I always imagined that the Cushing Doctor was a construct of the Daleks early in their history, using information that they had actually gleaned from their two early interactions with the Hartnell Doctor, and that they were training simulations for the Daleks to:

    (A) Train new Daleks in combat against their most dangerous enemy

    (B) Explore “what-if” scenarios to see if these interactions could possibly have been won by the Daleks.

    This would explain the  differences between the *real* events (as chronicled in the TV series), the glamorisation of the Daleks appearances, and the gaps in the Daleks’ knowledge of this adversary.

    DenValdron @denvaldron


    Give me time.  It is a lot of work to pull these things back together.


    Very interesting scenario.  Let me think on it.


    If I may crave your indulgence (and in the absence of a formal “Off-topic” space:

    The pornography of news

    Anonymous @

    @pedant – is that your own blog site?  I do like this turn of phrase (emphasis mine):

    “it wasn’t the brutal truth that is the problem, but its repetition ad numbium beyond any need to inform.”

    Craig @craig

    @pedant Great post. Chimes with many of my thoughts. Michael White (who I often find difficult to agree with) linked to this in The Guardian yesterday, which is the best comment on the media reaction I have ever seen as, basically, is based on real expert opinion, and is not about this event in particular:


    But, yes, we probably do need some sort of off topic place. Anybody have any ideas? Real Life should be kept out of this place as much as we can, but I am also happy for people to promote their posts/blogs if we can find a way to do that too.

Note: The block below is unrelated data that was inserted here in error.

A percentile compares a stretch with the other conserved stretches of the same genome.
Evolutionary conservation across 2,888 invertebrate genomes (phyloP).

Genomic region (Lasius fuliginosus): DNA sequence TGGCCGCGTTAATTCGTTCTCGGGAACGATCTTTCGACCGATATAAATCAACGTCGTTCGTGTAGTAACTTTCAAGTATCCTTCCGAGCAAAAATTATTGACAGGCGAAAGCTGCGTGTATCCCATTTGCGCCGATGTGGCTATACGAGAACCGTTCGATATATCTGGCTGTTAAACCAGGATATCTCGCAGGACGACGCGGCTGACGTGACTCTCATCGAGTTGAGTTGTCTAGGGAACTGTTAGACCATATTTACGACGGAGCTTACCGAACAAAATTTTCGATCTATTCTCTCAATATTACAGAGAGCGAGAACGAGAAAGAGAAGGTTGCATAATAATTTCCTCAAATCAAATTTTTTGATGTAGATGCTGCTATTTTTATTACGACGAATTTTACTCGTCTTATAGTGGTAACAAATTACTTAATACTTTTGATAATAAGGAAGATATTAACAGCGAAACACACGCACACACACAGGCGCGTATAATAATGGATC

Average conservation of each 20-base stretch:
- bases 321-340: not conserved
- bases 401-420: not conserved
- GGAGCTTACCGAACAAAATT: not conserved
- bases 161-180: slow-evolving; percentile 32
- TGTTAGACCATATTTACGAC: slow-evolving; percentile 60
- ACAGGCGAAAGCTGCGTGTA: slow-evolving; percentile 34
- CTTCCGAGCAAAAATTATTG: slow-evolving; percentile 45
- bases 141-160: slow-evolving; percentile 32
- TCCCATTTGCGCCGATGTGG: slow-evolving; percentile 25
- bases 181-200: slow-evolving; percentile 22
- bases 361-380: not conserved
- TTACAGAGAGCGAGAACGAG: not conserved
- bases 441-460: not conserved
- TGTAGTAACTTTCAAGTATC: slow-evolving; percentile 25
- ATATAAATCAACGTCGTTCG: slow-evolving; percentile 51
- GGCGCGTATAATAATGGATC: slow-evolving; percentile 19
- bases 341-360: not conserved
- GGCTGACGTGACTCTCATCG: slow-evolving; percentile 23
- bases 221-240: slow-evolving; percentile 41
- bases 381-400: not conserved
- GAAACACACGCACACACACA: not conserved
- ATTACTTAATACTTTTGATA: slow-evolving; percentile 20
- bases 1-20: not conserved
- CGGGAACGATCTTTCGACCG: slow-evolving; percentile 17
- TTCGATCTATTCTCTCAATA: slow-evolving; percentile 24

But let’s refocus on Doctor Who.

    Anonymous @

    @craig – I’m all for a no-real-life-based Doctor Who site myself.  Real life is challenging enough, and this place is a godsend to me for ignoring all that!

    PS thank you for posting the mini-sodes.  Can I add a crown to my avatar, then, for posting ‘The Most Insane Theory Of Them All’ (TM), seeing as you’ve already given me my prize?  🙂

    Craig @craig

    @Shazzbot Feel free to add a crown. Although I’m sure someone will steal it with more bonkersness at some point!

    Anonymous @

    @craig – they will have to prise this crown from my cold, dead hands … 😈


    @Shazzbot  – yep, it’s mine

    @craig – yeah, Brooker at his best is devastating (see also Bowling for Columbine, which makes essentially the same point).

    Re Real Life – I think we have an intelligent and thoughtful enough membership (as well as zero-tolerance of trolling and abuse) to have an “In the Pub” section to complement “On the Sofa”.